The huge $60 million project is using a specialized detector one mile below the surface in South Dakota to find dark matter, which makes up 85% of the universe but has yet to be seen.
- A giant dark matter project is working on an abandoned gold mine
- The area located in South Dakota is one mile below the surface.
- Scientists built a dark matter detector in the open area of the mine
- It has two large reservoirs that activate light and electrons when dark matter is detected.
The $60 million dark matter detection project is being conducted one mile underground.
Dark matter makes up 85 percent of all matter in the universe, but its existence has yet to be proven.
A team of 250 scientists work in an abandoned North Dakota gold mine where they built a massive dark matter detector called LUX-ZEPLIN (LZ) – and the machine recently delivered its first data.
Frank Wolfs, a professor of physics and astronomy at Rochester who oversees Rochester’s efforts on the project, said in an interview. statement: “We haven’t seen any dark matter, but the first results from LZ show that it is currently the most sensitive dark matter detector in the world.
“LZ will collect data for approximately 1,000 days, which will significantly increase the sensitivity of dark matter detection that was achieved during the first data collection period.”
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A team of 250 scientists are working at an abandoned gold mine in South Dakota, where they built a massive dark matter detector called LUX-ZEPLIN (LZ) – and the machine recently delivered its first data.
The team has been working underground for only two months – the experiment is designed for five years.
And although the first data points were empty, they hope that LZ will capture signs of elusive particles before the mission is completed.
The team believes that the detector will return 20 times more data during the experiment, and the probability of detecting dark matter with LZ is “probably less than 50 percent, but more than 10 percent,” said Hugh Lippincott, physicist and spokesman for LZ. experiment at a press conference on Thursday, as reported by CBS News.
The idea of dark matter, originally known as “missing matter”, was formulated in 1933 after it was discovered that the mass of all the stars in the Volosia galaxy cluster used up about one percent of the mass needed to keep galaxies from leaving the planet. gravitational attraction of the cluster.
The team has been working underground for only two months – the experiment is designed for five years. And although the first data points were empty, they hope that LZ will capture signs of elusive particles before the mission is completed.
The South Dakota team is just one of many who hope to be the first to prove the existence of dark matter. The team descends to the mine in 10 minutes in protective gear.
Decades later, in the 1970s, American astronomers Vera Rubin and Kent Ford discovered anomalies in the orbits of stars in galaxies.
This discovery gave rise to the theory in the scientific community that the anomalies were caused by masses of invisible “dark matter” located in and around galaxies.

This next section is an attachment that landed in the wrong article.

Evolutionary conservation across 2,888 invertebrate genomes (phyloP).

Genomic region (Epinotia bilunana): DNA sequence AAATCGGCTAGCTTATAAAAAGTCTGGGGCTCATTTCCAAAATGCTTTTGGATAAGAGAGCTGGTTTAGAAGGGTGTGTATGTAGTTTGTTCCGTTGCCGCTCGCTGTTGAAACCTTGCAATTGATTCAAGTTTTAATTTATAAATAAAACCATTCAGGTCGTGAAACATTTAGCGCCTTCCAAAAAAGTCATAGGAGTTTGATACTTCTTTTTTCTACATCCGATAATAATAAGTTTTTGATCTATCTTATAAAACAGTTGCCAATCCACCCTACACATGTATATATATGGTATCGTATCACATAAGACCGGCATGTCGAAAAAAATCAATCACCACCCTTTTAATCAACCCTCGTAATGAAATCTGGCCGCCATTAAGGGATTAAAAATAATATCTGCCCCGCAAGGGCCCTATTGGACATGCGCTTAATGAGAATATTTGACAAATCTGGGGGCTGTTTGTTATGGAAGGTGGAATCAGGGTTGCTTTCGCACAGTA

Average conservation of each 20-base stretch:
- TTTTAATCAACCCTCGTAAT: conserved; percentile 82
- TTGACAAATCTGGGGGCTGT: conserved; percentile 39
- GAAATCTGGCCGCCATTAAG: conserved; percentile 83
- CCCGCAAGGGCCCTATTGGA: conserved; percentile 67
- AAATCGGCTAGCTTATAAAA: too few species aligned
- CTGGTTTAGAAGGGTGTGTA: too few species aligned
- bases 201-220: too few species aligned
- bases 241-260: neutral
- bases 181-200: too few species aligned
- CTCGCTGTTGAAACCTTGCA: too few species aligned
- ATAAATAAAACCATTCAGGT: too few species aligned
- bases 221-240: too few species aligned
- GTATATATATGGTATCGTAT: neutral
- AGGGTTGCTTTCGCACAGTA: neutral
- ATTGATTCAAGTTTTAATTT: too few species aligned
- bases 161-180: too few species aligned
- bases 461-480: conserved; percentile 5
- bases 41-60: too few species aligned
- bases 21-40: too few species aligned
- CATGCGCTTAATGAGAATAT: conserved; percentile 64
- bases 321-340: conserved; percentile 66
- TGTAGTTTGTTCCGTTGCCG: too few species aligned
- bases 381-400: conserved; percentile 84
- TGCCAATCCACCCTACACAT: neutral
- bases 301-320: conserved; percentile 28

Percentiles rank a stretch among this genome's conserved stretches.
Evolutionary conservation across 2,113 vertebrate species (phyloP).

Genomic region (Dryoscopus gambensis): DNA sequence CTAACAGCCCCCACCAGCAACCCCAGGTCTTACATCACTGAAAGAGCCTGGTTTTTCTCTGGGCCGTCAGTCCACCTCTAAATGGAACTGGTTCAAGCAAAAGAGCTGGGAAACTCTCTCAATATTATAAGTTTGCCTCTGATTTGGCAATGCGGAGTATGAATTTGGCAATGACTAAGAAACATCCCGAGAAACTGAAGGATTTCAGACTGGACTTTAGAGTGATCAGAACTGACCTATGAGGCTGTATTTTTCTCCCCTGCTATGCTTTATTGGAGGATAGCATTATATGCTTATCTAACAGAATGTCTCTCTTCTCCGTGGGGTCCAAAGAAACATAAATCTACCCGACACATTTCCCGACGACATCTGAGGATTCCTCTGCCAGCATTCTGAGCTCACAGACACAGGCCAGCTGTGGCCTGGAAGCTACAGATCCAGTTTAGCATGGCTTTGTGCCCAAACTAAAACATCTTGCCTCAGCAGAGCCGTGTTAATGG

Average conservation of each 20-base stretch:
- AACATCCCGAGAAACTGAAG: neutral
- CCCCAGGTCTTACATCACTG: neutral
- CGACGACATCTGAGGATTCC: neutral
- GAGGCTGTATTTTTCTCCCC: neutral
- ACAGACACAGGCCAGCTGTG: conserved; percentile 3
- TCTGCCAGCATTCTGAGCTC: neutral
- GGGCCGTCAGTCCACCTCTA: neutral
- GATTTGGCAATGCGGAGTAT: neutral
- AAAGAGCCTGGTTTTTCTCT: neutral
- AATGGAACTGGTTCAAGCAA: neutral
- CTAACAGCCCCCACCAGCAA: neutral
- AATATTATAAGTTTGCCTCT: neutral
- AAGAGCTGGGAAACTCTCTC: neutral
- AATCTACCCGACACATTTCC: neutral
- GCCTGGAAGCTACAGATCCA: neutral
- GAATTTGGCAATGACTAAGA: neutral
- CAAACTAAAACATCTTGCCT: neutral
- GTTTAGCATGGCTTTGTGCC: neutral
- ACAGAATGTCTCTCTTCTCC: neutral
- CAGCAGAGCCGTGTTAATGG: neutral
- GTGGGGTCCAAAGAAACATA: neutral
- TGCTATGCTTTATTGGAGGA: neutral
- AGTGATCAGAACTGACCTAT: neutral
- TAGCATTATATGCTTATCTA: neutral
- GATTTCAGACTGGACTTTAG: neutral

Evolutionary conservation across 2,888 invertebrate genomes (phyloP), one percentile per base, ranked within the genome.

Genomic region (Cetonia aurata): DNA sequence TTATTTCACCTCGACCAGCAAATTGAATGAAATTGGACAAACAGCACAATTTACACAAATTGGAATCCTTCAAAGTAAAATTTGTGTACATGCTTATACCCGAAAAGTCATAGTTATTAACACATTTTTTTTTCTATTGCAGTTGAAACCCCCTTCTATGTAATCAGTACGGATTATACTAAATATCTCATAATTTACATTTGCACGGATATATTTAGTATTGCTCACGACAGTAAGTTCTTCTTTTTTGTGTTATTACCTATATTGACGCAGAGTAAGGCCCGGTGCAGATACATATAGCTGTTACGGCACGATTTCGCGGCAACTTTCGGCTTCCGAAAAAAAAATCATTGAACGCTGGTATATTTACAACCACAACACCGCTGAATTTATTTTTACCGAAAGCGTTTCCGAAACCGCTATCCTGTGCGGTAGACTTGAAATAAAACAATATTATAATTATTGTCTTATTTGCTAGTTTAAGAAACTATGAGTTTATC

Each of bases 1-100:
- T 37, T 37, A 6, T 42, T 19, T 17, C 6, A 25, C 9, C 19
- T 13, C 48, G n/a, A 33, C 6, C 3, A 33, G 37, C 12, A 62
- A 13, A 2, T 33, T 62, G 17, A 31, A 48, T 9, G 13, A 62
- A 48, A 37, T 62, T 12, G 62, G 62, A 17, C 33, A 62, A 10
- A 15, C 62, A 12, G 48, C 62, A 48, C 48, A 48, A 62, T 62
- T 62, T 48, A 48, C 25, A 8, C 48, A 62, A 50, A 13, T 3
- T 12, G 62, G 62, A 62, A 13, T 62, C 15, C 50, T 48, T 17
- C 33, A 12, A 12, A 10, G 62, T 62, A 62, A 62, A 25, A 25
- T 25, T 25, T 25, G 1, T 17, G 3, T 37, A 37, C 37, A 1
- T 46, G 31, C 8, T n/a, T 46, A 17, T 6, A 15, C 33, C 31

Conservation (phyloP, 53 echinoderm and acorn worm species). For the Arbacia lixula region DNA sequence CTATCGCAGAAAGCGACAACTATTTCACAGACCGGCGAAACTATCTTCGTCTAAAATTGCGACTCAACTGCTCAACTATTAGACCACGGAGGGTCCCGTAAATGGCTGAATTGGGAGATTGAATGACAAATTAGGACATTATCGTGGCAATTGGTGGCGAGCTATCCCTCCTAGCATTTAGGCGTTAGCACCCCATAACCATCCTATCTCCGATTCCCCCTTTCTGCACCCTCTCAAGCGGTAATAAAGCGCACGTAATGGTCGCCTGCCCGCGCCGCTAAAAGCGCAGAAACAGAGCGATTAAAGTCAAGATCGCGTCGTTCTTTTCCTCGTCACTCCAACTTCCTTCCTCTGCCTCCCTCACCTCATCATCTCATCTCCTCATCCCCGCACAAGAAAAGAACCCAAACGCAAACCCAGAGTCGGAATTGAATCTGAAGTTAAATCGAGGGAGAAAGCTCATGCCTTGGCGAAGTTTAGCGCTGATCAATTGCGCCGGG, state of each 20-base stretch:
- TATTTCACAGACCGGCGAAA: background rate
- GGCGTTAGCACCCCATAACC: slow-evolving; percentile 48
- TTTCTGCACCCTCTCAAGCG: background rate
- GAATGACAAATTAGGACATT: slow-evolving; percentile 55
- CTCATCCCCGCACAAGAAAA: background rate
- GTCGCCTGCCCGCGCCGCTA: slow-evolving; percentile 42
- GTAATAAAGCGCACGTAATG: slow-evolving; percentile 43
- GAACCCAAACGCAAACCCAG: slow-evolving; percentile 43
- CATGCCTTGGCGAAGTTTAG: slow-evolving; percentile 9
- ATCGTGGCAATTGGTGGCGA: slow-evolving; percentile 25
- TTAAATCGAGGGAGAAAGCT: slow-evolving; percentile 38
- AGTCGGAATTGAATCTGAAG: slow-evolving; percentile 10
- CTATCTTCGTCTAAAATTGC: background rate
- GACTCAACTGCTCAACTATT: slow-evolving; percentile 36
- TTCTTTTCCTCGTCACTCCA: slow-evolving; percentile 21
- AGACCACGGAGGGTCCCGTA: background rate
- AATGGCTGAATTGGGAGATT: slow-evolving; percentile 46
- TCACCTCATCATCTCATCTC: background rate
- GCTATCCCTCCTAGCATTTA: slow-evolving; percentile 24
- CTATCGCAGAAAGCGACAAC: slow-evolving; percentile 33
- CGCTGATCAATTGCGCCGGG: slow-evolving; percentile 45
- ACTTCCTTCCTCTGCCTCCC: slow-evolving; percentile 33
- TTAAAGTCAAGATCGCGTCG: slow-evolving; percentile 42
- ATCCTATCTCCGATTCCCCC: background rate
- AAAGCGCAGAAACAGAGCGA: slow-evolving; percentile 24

But since then it has remained just a theory.
The South Dakota team is just one of many who hope to be the first to prove the existence of dark matter.
The team descends to the mine in 10 minutes in protective gear.
“All of our electronics have been designed specifically for the LZ with the goal of maximizing our sensitivity to the smallest possible signals,” Wolfs said.
LZ is specifically designed to search for a type of theoretical particle called Weakly Interacting Massive Particles, or WIMPs, and the key to this is the two reservoirs connected to the detector.
The tanks are filled with 22,046 pounds of highly purified liquid xenon, which is a colorless, odorless, dense noble gas found in trace amounts in the Earth’s atmosphere.
The properties of xenon atoms allow them to emit light under certain particle interactions.
If or when a theoretical particle is detected, sequences of light and electrical signals will be triggered inside the tank.
Dark Matter: The mysterious stuff that makes up 85% of the universe that scientists can’t confirm
Dark matter is a hypothetical substance that is said to make up roughly 85 percent of the universe.
The mysterious material is invisible because it does not reflect light, and scientists have never directly observed it.
Astronomers know it exists because of its gravitational effect on known matter.
The European Space Agency says: “Shine a torch into a completely dark room and you will only see what the torch illuminates.”
Dark matter is a hypothetical substance that is said to make up roughly 27 percent of the universe. This is believed to be the gravitational “glue” that holds the galaxies together (artist’s impression).
“That doesn’t mean the room around you doesn’t exist.
“Similarly, we know that dark matter exists, but have never directly observed it.”
This material is thought to be the gravitational “glue” that holds galaxies together.
Calculations show that many galaxies would be torn apart rather than spinning if they weren’t held together by large amounts of dark matter.
Only five percent of the observable universe is made up of known matter, such as atoms and subatomic particles.